Common Council President Cavalier Johnson
Press Release

Wisconsin Policy Forum report underscores broken budget system

Statement of Common Council President Cavalier Johnson October 9, 2020

By - Oct 9th, 2020 11:04 am

Year after year, the City of Milwaukee has been faced with sobering budgetary forecasts, and the 2021 analysis by the Wisconsin Policy Forum (WPF – attached) sounds like a broken record – unfortunately. The bottom line that WPF and City leaders have echoed for years now is that without tools to adequately address our structural financial problems, we will continue to face stressful budgets and cuts to core services that our residents both expect and deserve.

To be clear, these problems can only be solved by State action.

The State of Wisconsin has made policy decisions which have created three major structural barriers to maintaining fiscal health in Wisconsin’s largest metropolis and single largest source of tax revenue.

Shared revenue – This is probably the clearest financial imbalance. There was a time when the State of Wisconsin sent enough money back to cover the entire budget of the Milwaukee Police Department and at least a significant portion of the next largest department’s budget. Today, the shared revenue program leaves us tens of millions of dollars short of that, forcing the City to cut services. What’s worse is that while the City has been receiving fewer dollars over the years, State coffers have grown – driven by increased tax dollars sent from Milwaukee to Madison. Unless the shared revenue formula is changed, the City of Milwaukee will be forced to cut deeper into essential services each year.

Local tax – Every other major city in the United States has the ability to raise a local tax. This is important because cities endure fiscal stressors that other, smaller communities don’t contend with in any similar magnitude. In a revenue structure that is unfortunately unique to Wisconsin, the burden of paying for these stressors falls solely on people who own property.  For instance, when we all see the freeways filled each morning with commuters coming into the city for work, or coming into the city for nightlife and entertainment on the weekends, those cars exit on ramps and drive on streets that the City has to maintain due to wear and tear. If someone needs law enforcement assistance from Milwaukee police or medical attention from the Milwaukee Fire Department, there’s no “tip” left for City services. Instead, Milwaukee’s property-owning taxpayers are required to foot the bill. Rest assured, that when those same commuters visit the largest cities in other states across our country, those cities capture valuable revenue from those who benefit from their resources. Even a 1% sales tax increase for Milwaukee County would generate $160 million in additional revenue, 25% of which, or $40 million dollars, would be allocated to ease our property tax burden.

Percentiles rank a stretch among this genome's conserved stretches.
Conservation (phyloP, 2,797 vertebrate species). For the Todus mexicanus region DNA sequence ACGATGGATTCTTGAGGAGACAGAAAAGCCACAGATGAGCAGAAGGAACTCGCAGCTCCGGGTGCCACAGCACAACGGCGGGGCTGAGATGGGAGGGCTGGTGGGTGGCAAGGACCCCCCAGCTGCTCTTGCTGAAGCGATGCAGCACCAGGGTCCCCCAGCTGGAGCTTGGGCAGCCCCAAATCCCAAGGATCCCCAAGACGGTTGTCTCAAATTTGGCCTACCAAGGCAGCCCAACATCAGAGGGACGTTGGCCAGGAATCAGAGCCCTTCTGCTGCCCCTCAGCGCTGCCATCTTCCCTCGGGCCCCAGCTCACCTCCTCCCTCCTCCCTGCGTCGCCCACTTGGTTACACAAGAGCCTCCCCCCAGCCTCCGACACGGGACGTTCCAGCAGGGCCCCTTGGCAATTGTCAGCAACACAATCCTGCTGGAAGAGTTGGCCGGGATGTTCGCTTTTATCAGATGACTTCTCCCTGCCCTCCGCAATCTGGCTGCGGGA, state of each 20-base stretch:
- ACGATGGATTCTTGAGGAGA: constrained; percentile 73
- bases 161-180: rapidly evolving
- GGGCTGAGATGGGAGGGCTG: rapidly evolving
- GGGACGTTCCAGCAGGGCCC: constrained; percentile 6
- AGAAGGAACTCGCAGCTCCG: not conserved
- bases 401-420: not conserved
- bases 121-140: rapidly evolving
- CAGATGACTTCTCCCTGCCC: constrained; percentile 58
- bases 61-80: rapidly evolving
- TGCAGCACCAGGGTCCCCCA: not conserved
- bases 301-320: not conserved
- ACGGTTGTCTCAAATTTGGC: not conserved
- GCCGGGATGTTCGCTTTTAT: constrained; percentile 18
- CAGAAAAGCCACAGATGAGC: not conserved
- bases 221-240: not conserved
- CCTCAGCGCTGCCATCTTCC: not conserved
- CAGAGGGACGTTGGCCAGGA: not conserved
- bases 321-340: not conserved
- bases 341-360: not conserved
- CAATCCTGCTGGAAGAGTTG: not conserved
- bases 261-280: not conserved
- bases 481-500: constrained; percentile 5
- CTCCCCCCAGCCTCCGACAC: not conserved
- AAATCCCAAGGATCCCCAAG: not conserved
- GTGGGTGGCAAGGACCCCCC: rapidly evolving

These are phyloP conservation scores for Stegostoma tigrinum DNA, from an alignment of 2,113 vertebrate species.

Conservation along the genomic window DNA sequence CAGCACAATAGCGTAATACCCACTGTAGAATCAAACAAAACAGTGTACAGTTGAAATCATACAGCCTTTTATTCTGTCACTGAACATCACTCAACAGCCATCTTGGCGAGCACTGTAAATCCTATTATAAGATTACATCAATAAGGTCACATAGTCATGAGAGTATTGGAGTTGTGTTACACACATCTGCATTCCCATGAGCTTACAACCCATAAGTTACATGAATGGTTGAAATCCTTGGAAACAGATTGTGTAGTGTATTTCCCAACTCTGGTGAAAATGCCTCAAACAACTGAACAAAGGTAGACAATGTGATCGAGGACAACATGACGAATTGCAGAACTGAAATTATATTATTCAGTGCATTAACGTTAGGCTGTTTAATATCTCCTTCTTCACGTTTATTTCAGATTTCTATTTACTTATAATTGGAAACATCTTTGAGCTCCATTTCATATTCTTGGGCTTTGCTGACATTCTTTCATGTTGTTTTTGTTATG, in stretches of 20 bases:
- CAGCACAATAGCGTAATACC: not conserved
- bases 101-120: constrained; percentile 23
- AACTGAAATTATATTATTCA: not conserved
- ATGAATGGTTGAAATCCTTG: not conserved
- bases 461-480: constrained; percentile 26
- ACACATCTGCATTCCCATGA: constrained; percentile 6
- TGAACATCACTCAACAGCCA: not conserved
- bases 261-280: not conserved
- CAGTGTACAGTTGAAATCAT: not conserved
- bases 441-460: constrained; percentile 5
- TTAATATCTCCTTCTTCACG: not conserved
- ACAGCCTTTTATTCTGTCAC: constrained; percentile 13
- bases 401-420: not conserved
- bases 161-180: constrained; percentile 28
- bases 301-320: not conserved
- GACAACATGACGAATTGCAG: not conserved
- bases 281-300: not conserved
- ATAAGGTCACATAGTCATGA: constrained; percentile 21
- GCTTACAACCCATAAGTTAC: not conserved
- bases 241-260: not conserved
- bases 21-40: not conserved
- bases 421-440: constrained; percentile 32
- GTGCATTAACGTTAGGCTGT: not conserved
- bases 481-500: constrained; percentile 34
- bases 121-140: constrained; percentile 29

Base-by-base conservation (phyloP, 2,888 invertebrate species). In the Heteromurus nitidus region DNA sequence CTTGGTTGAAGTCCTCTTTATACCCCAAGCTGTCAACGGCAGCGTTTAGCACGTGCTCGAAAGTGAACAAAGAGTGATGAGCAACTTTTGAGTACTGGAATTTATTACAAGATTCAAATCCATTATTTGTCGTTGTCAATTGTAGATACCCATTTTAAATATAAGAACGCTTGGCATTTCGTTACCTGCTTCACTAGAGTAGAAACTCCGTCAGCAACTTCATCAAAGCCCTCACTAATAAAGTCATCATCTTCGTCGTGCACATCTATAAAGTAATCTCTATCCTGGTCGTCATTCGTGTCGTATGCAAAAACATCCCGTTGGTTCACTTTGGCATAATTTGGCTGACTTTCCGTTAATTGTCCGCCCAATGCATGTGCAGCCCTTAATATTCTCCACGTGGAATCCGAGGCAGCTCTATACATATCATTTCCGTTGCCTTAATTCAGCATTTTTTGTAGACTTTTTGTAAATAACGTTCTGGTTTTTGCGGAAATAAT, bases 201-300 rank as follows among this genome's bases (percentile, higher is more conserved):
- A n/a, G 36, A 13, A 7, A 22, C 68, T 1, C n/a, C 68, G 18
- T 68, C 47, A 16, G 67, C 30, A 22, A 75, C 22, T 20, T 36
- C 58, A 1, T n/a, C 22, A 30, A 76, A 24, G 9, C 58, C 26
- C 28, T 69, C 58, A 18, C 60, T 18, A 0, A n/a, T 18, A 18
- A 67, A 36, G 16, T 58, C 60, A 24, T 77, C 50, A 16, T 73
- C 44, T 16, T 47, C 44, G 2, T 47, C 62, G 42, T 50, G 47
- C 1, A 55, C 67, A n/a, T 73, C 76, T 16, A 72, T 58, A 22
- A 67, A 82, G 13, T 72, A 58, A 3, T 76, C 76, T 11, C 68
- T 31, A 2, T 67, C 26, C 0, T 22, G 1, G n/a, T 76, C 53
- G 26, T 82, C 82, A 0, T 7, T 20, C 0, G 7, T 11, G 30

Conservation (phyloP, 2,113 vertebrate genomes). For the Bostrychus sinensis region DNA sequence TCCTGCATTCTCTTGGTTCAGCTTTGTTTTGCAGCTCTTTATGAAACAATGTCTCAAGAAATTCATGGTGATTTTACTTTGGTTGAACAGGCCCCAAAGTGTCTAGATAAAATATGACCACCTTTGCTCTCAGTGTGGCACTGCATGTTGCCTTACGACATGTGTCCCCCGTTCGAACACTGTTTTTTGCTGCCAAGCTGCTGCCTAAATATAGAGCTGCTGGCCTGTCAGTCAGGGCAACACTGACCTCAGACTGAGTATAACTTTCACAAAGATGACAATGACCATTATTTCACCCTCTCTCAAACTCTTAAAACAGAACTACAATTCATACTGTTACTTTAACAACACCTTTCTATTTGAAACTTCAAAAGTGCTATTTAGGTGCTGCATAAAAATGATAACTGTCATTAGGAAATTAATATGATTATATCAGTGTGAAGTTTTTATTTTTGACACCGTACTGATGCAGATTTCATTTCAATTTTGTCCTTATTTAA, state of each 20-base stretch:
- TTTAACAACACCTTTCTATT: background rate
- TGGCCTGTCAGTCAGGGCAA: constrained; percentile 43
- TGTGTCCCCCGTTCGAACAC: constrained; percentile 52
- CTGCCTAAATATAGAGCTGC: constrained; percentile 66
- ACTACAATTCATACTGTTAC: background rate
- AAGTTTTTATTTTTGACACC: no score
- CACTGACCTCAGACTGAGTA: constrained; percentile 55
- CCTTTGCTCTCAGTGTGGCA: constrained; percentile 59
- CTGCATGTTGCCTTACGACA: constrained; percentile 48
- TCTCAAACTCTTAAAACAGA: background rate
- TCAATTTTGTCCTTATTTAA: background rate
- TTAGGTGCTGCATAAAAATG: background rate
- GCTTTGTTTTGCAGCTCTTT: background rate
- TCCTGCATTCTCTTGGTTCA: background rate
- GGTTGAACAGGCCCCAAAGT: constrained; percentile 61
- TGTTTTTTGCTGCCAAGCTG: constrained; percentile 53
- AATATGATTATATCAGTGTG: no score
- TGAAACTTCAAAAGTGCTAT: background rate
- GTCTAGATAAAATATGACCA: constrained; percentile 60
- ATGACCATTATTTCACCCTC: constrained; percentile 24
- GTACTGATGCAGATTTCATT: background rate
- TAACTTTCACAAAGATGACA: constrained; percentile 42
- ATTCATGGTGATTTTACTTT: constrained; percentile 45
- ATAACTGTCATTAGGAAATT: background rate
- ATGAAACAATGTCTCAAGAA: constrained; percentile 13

Bargaining – It isn’t a secret that we are slowly approaching an unavoidable cliff in 2023 as it relates to pension and benefit obligations. Ten years ago, the State eliminated bargaining rights for public employees, but exempted the two biggest drivers of the City’s pension obligation in a move that favored one class of public employee over another. Ballooning police and fire pension obligations account for 80% of our rising pension cost, and our ability to reduce expenditures is extremely limited due to bargaining powers enshrined in Act 10. The 2021 proposed executive budget eliminates 120 sworn police officer positions through attrition, but yields a budget savings of virtually nothing. So what does that buy us? A smaller police force with roughly the same budgetary footprint due to rising pension and fringe benefit costs. Future budgets will need to cut an additional 100 sworn officers each year just to break even.

We faced all of these issues even before the arrival of coronavirus (COVID-19), which has only exacerbated them. My hope is by the time the Wisconsin Policy Forum releases its budget analysis for 2022, the leadership in the State Capitol will come to realize that Milwaukee and other local governments around Wisconsin are depending on their partnership to overcome these structural obstacles in order to drive economic development, invest in our communities, and serve our residents and visitors alike.

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